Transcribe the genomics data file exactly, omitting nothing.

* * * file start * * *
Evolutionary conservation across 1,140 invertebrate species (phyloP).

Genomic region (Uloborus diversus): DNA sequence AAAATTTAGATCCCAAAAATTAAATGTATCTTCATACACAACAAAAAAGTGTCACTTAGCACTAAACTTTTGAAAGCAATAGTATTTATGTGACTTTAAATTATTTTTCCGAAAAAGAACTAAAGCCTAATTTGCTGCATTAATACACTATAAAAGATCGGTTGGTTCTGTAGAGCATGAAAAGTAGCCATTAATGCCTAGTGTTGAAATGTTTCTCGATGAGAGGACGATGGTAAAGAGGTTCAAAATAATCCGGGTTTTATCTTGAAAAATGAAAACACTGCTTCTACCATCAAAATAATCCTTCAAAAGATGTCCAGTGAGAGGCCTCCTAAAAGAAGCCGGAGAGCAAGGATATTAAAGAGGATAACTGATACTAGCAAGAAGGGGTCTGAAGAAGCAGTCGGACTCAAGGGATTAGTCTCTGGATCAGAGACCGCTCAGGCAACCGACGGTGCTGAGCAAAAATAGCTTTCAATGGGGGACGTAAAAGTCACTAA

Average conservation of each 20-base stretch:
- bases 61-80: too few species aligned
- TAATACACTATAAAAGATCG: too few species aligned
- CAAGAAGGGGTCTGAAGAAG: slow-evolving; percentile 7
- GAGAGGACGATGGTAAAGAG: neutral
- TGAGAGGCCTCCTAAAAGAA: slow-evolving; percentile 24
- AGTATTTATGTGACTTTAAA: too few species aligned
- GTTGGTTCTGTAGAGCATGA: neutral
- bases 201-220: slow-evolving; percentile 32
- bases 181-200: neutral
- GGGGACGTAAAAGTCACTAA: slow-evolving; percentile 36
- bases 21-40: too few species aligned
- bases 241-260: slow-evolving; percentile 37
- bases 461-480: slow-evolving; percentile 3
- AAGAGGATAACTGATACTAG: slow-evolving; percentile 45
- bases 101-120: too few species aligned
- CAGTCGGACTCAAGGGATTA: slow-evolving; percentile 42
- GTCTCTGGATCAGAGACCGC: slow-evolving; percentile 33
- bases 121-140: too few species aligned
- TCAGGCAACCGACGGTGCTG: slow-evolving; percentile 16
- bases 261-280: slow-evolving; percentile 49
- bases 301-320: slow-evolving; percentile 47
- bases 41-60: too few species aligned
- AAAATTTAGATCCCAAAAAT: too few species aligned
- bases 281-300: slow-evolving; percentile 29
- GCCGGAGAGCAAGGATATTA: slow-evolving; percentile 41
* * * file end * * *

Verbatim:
Evolutionary conservation across 1,140 invertebrate species (phyloP).

Genomic region (Uloborus diversus): DNA sequence AAAATTTAGATCCCAAAAATTAAATGTATCTTCATACACAACAAAAAAGTGTCACTTAGCACTAAACTTTTGAAAGCAATAGTATTTATGTGACTTTAAATTATTTTTCCGAAAAAGAACTAAAGCCTAATTTGCTGCATTAATACACTATAAAAGATCGGTTGGTTCTGTAGAGCATGAAAAGTAGCCATTAATGCCTAGTGTTGAAATGTTTCTCGATGAGAGGACGATGGTAAAGAGGTTCAAAATAATCCGGGTTTTATCTTGAAAAATGAAAACACTGCTTCTACCATCAAAATAATCCTTCAAAAGATGTCCAGTGAGAGGCCTCCTAAAAGAAGCCGGAGAGCAAGGATATTAAAGAGGATAACTGATACTAGCAAGAAGGGGTCTGAAGAAGCAGTCGGACTCAAGGGATTAGTCTCTGGATCAGAGACCGCTCAGGCAACCGACGGTGCTGAGCAAAAATAGCTTTCAATGGGGGACGTAAAAGTCACTAA

Average conservation of each 20-base stretch:
- bases 61-80: too few species aligned
- TAATACACTATAAAAGATCG: too few species aligned
- CAAGAAGGGGTCTGAAGAAG: slow-evolving; percentile 7
- GAGAGGACGATGGTAAAGAG: neutral
- TGAGAGGCCTCCTAAAAGAA: slow-evolving; percentile 24
- AGTATTTATGTGACTTTAAA: too few species aligned
- GTTGGTTCTGTAGAGCATGA: neutral
- bases 201-220: slow-evolving; percentile 32
- bases 181-200: neutral
- GGGGACGTAAAAGTCACTAA: slow-evolving; percentile 36
- bases 21-40: too few species aligned
- bases 241-260: slow-evolving; percentile 37
- bases 461-480: slow-evolving; percentile 3
- AAGAGGATAACTGATACTAG: slow-evolving; percentile 45
- bases 101-120: too few species aligned
- CAGTCGGACTCAAGGGATTA: slow-evolving; percentile 42
- GTCTCTGGATCAGAGACCGC: slow-evolving; percentile 33
- bases 121-140: too few species aligned
- TCAGGCAACCGACGGTGCTG: slow-evolving; percentile 16
- bases 261-280: slow-evolving; percentile 49
- bases 301-320: slow-evolving; percentile 47
- bases 41-60: too few species aligned
- AAAATTTAGATCCCAAAAAT: too few species aligned
- bases 281-300: slow-evolving; percentile 29
- GCCGGAGAGCAAGGATATTA: slow-evolving; percentile 41